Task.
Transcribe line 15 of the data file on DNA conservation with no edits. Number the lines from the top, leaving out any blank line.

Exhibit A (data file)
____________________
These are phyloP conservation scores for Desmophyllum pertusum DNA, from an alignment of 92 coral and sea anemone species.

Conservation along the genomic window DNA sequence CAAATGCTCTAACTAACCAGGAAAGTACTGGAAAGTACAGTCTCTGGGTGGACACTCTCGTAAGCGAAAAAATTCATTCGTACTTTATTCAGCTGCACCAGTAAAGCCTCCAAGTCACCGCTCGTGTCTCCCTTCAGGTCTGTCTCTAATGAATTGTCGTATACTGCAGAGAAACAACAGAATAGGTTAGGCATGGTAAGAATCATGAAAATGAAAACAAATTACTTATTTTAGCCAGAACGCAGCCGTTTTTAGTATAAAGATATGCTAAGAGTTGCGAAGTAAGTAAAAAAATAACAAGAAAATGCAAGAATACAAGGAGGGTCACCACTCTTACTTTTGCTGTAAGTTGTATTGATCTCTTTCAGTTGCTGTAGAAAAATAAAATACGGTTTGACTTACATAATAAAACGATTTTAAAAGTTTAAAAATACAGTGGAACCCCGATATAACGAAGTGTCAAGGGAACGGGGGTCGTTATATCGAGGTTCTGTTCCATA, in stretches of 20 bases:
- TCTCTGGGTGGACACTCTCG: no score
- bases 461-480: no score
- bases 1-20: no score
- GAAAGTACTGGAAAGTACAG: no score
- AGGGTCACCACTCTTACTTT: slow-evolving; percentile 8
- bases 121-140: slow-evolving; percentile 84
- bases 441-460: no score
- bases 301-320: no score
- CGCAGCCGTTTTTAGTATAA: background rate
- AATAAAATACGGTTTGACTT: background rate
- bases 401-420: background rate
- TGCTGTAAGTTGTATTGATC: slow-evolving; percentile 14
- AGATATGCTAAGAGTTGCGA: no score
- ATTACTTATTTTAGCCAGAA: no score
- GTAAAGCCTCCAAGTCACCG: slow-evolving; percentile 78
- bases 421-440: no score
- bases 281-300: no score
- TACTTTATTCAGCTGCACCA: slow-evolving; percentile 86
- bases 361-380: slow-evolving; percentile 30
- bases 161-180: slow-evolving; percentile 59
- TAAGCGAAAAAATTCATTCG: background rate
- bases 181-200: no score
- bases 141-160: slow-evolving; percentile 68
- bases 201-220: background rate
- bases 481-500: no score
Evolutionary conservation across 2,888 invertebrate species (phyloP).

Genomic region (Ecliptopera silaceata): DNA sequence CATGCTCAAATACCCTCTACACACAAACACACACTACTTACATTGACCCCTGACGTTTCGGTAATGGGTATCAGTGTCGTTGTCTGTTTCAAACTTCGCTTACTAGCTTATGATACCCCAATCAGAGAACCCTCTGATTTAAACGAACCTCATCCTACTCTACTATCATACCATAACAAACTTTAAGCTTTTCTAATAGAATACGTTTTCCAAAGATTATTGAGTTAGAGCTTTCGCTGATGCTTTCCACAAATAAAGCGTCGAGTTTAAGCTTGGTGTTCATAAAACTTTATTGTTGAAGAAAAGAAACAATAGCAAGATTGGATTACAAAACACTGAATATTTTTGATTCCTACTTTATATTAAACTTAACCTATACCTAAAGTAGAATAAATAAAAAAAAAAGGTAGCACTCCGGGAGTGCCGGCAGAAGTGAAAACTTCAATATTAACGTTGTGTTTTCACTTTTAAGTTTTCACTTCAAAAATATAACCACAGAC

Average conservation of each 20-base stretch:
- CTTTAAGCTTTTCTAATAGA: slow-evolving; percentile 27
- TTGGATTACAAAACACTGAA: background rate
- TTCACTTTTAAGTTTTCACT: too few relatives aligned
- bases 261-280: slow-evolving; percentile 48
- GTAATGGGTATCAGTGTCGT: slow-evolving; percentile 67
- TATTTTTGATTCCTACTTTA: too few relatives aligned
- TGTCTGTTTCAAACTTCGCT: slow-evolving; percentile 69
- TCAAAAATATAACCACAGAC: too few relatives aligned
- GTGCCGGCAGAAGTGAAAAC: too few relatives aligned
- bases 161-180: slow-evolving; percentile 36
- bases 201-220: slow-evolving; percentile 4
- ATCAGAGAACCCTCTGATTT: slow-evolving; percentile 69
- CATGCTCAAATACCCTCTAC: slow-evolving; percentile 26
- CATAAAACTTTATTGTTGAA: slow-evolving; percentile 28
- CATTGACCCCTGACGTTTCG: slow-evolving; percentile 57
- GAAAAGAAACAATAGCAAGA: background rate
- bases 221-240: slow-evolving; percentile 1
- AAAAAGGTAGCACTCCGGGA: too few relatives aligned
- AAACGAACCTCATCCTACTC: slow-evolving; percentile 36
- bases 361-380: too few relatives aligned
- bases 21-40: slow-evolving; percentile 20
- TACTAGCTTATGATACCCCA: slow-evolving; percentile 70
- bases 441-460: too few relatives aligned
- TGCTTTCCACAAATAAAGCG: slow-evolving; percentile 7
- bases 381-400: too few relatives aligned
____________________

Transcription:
- AGATATGCTAAGAGTTGCGA: no score